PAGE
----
Small details matter. Even the annoying, insignificant ones.
One thing I was always bad at when I was younger, was attention to detail. Small typos, unstraight lines, neatness, symmetry, consistency and anything else that might register as a concern to a perfectionist. I mean, who has the time? Surely effort is better spent on the big details, right?
Well, no as it turns out. Over the years I’ve learned the hard way that all these little details add up. Being asked to fix that really obvious typo for the third time gets tedious. Seeing a co-worker have to navigate your code you never bothered to refactor or a sea of Photoshop layers you never bothered to rename is just plain embarrassing. When you compare your work to others who you admire and realise yours is the messy one, those minor imperfections suddenly become glaring, hideous, amateurish flaws.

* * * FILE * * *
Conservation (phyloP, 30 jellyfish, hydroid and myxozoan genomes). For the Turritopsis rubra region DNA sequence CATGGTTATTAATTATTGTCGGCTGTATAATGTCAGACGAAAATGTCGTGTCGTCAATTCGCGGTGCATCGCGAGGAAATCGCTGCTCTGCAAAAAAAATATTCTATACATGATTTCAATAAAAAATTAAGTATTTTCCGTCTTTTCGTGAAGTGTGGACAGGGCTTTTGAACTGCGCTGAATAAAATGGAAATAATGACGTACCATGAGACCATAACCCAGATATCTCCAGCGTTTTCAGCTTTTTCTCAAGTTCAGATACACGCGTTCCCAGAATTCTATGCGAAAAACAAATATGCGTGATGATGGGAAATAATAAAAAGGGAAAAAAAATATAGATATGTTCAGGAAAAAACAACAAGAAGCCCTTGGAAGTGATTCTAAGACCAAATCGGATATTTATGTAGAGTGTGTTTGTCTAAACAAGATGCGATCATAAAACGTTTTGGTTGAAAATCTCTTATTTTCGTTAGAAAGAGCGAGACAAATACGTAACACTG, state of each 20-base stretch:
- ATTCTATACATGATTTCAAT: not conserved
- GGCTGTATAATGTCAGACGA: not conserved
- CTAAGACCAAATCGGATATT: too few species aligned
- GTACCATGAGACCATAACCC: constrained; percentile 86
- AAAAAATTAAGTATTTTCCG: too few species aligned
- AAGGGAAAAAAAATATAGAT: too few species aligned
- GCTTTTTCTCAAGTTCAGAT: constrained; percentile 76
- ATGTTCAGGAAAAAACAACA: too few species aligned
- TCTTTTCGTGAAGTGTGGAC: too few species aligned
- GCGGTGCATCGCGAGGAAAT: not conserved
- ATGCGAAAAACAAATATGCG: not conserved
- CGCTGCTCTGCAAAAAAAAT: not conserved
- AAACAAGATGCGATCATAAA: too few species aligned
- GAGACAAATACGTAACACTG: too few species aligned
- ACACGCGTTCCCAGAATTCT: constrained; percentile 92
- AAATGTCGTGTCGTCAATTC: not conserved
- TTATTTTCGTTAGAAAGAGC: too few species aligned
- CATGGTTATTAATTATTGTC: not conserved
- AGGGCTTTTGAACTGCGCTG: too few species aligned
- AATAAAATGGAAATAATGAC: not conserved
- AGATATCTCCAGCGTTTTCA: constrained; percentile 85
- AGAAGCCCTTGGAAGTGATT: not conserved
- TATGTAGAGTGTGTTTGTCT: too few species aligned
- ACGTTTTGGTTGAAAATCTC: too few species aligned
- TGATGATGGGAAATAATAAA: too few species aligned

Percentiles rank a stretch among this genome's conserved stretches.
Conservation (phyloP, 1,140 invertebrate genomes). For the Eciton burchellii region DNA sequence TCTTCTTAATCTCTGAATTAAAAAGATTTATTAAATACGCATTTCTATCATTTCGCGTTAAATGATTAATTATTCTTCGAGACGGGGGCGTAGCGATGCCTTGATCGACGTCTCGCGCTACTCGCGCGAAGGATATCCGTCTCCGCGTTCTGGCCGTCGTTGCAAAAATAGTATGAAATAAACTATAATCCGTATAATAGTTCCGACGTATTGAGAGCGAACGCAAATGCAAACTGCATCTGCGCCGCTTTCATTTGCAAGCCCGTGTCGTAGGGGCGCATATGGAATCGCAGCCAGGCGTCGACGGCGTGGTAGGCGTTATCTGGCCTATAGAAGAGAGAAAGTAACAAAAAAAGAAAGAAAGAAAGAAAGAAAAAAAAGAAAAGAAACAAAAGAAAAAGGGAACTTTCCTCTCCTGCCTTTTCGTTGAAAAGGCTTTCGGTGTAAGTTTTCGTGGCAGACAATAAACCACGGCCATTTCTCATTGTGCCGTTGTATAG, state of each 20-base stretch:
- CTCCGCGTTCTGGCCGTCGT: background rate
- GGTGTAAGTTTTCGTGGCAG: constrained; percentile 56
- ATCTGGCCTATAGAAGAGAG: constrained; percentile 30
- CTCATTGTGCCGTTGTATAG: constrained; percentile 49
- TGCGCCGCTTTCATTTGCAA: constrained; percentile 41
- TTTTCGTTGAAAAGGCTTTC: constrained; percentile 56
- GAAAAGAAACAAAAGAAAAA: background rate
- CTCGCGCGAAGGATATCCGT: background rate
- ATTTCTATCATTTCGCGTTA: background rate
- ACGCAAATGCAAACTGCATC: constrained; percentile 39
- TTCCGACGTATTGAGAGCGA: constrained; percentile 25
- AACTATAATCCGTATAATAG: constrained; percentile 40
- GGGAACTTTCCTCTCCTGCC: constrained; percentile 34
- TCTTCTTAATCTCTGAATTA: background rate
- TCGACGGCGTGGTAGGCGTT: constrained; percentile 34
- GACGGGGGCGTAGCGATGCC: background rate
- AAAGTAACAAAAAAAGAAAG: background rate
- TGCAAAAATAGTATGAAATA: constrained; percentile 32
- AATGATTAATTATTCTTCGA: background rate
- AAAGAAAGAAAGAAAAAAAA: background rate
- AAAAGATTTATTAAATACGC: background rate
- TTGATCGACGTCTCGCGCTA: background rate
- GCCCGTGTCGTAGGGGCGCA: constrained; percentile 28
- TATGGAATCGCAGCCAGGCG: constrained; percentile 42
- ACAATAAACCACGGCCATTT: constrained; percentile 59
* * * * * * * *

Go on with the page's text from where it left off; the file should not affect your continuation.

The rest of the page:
Ignore enough small details and your work eventually adds up to “okay” at best, but more likely second rate. Because of these repercussions, over the years I started to address many (unfortunately not all) of these shortcomings. Bit by bit they evolve from repeated annoyances I notice and have to address, to habits I instinctively fix straight away before eventually being conditioned out of my system completely and just being done right first time. Et voila, no more time is actually lost on that stupid little thing and my work is better as a result.
Be attentive to detail. Slow down and review what you’ve done before diving into the next thing. Don’t settle for just “okay” and don’t expect others to either. Your work will be much better for it and will stand out from those who took the quick and easy route.
#adventblogging post 12 of 24 see the rest.